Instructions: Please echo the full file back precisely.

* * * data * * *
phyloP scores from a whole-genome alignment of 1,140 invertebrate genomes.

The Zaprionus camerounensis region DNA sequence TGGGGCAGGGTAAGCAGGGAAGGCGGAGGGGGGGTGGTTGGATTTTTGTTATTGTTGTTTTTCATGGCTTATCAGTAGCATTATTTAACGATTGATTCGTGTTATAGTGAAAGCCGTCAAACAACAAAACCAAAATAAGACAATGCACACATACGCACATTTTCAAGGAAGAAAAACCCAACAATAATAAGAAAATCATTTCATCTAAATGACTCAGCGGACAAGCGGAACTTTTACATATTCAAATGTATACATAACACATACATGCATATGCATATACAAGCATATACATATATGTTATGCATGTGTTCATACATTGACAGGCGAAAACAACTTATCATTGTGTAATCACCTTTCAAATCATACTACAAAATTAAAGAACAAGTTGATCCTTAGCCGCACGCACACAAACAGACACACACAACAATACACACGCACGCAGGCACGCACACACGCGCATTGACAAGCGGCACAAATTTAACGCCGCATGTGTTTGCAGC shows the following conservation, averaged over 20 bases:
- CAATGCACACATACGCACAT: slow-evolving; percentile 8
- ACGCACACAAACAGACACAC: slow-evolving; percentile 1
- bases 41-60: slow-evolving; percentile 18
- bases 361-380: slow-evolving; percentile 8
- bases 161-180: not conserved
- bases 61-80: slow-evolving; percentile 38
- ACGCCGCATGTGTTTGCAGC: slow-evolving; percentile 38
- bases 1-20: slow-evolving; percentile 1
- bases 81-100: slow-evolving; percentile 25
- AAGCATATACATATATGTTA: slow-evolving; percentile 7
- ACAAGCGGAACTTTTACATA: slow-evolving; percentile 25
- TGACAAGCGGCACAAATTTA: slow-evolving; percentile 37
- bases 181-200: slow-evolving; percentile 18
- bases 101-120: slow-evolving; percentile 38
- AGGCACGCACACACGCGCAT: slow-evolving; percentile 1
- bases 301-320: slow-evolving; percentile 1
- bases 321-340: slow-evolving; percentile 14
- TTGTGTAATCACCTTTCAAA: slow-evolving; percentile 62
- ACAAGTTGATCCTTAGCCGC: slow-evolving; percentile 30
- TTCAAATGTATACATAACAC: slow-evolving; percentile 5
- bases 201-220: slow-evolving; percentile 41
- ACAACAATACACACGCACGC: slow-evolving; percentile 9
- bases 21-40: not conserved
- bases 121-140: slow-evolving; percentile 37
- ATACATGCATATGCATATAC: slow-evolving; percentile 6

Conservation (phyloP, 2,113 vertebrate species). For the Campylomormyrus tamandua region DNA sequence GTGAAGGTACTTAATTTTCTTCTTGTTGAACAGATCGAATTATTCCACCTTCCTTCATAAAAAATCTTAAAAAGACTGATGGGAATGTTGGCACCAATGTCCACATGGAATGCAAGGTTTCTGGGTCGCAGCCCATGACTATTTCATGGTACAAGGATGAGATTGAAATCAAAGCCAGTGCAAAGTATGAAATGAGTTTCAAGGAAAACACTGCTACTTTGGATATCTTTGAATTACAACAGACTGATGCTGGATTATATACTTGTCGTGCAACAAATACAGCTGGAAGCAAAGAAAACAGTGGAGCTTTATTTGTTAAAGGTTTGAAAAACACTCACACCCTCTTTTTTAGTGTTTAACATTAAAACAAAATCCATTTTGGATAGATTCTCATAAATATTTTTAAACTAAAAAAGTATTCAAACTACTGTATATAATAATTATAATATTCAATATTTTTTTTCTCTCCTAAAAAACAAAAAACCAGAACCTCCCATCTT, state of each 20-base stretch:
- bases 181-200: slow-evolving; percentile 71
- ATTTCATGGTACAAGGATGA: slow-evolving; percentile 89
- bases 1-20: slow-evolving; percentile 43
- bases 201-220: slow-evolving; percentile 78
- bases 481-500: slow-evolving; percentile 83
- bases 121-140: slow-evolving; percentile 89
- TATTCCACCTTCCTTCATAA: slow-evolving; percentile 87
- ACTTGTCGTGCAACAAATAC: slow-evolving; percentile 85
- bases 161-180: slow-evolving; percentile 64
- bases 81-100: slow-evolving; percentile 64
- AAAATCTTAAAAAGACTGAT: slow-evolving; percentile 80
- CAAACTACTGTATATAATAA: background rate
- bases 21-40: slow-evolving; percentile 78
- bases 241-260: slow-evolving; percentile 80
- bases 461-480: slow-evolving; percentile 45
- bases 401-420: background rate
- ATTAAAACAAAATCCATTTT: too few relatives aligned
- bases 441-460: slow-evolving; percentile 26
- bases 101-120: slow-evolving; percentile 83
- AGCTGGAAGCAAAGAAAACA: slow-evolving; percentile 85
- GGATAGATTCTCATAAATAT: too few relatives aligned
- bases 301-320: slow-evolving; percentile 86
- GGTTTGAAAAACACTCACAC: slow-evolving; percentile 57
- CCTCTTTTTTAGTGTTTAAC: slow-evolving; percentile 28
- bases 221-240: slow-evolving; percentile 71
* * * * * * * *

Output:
phyloP scores from a whole-genome alignment of 1,140 invertebrate genomes.

The Zaprionus camerounensis region DNA sequence TGGGGCAGGGTAAGCAGGGAAGGCGGAGGGGGGGTGGTTGGATTTTTGTTATTGTTGTTTTTCATGGCTTATCAGTAGCATTATTTAACGATTGATTCGTGTTATAGTGAAAGCCGTCAAACAACAAAACCAAAATAAGACAATGCACACATACGCACATTTTCAAGGAAGAAAAACCCAACAATAATAAGAAAATCATTTCATCTAAATGACTCAGCGGACAAGCGGAACTTTTACATATTCAAATGTATACATAACACATACATGCATATGCATATACAAGCATATACATATATGTTATGCATGTGTTCATACATTGACAGGCGAAAACAACTTATCATTGTGTAATCACCTTTCAAATCATACTACAAAATTAAAGAACAAGTTGATCCTTAGCCGCACGCACACAAACAGACACACACAACAATACACACGCACGCAGGCACGCACACACGCGCATTGACAAGCGGCACAAATTTAACGCCGCATGTGTTTGCAGC shows the following conservation, averaged over 20 bases:
- CAATGCACACATACGCACAT: slow-evolving; percentile 8
- ACGCACACAAACAGACACAC: slow-evolving; percentile 1
- bases 41-60: slow-evolving; percentile 18
- bases 361-380: slow-evolving; percentile 8
- bases 161-180: not conserved
- bases 61-80: slow-evolving; percentile 38
- ACGCCGCATGTGTTTGCAGC: slow-evolving; percentile 38
- bases 1-20: slow-evolving; percentile 1
- bases 81-100: slow-evolving; percentile 25
- AAGCATATACATATATGTTA: slow-evolving; percentile 7
- ACAAGCGGAACTTTTACATA: slow-evolving; percentile 25
- TGACAAGCGGCACAAATTTA: slow-evolving; percentile 37
- bases 181-200: slow-evolving; percentile 18
- bases 101-120: slow-evolving; percentile 38
- AGGCACGCACACACGCGCAT: slow-evolving; percentile 1
- bases 301-320: slow-evolving; percentile 1
- bases 321-340: slow-evolving; percentile 14
- TTGTGTAATCACCTTTCAAA: slow-evolving; percentile 62
- ACAAGTTGATCCTTAGCCGC: slow-evolving; percentile 30
- TTCAAATGTATACATAACAC: slow-evolving; percentile 5
- bases 201-220: slow-evolving; percentile 41
- ACAACAATACACACGCACGC: slow-evolving; percentile 9
- bases 21-40: not conserved
- bases 121-140: slow-evolving; percentile 37
- ATACATGCATATGCATATAC: slow-evolving; percentile 6

Conservation (phyloP, 2,113 vertebrate species). For the Campylomormyrus tamandua region DNA sequence GTGAAGGTACTTAATTTTCTTCTTGTTGAACAGATCGAATTATTCCACCTTCCTTCATAAAAAATCTTAAAAAGACTGATGGGAATGTTGGCACCAATGTCCACATGGAATGCAAGGTTTCTGGGTCGCAGCCCATGACTATTTCATGGTACAAGGATGAGATTGAAATCAAAGCCAGTGCAAAGTATGAAATGAGTTTCAAGGAAAACACTGCTACTTTGGATATCTTTGAATTACAACAGACTGATGCTGGATTATATACTTGTCGTGCAACAAATACAGCTGGAAGCAAAGAAAACAGTGGAGCTTTATTTGTTAAAGGTTTGAAAAACACTCACACCCTCTTTTTTAGTGTTTAACATTAAAACAAAATCCATTTTGGATAGATTCTCATAAATATTTTTAAACTAAAAAAGTATTCAAACTACTGTATATAATAATTATAATATTCAATATTTTTTTTCTCTCCTAAAAAACAAAAAACCAGAACCTCCCATCTT, state of each 20-base stretch:
- bases 181-200: slow-evolving; percentile 71
- ATTTCATGGTACAAGGATGA: slow-evolving; percentile 89
- bases 1-20: slow-evolving; percentile 43
- bases 201-220: slow-evolving; percentile 78
- bases 481-500: slow-evolving; percentile 83
- bases 121-140: slow-evolving; percentile 89
- TATTCCACCTTCCTTCATAA: slow-evolving; percentile 87
- ACTTGTCGTGCAACAAATAC: slow-evolving; percentile 85
- bases 161-180: slow-evolving; percentile 64
- bases 81-100: slow-evolving; percentile 64
- AAAATCTTAAAAAGACTGAT: slow-evolving; percentile 80
- CAAACTACTGTATATAATAA: background rate
- bases 21-40: slow-evolving; percentile 78
- bases 241-260: slow-evolving; percentile 80
- bases 461-480: slow-evolving; percentile 45
- bases 401-420: background rate
- ATTAAAACAAAATCCATTTT: too few relatives aligned
- bases 441-460: slow-evolving; percentile 26
- bases 101-120: slow-evolving; percentile 83
- AGCTGGAAGCAAAGAAAACA: slow-evolving; percentile 85
- GGATAGATTCTCATAAATAT: too few relatives aligned
- bases 301-320: slow-evolving; percentile 86
- GGTTTGAAAAACACTCACAC: slow-evolving; percentile 57
- CCTCTTTTTTAGTGTTTAAC: slow-evolving; percentile 28
- bases 221-240: slow-evolving; percentile 71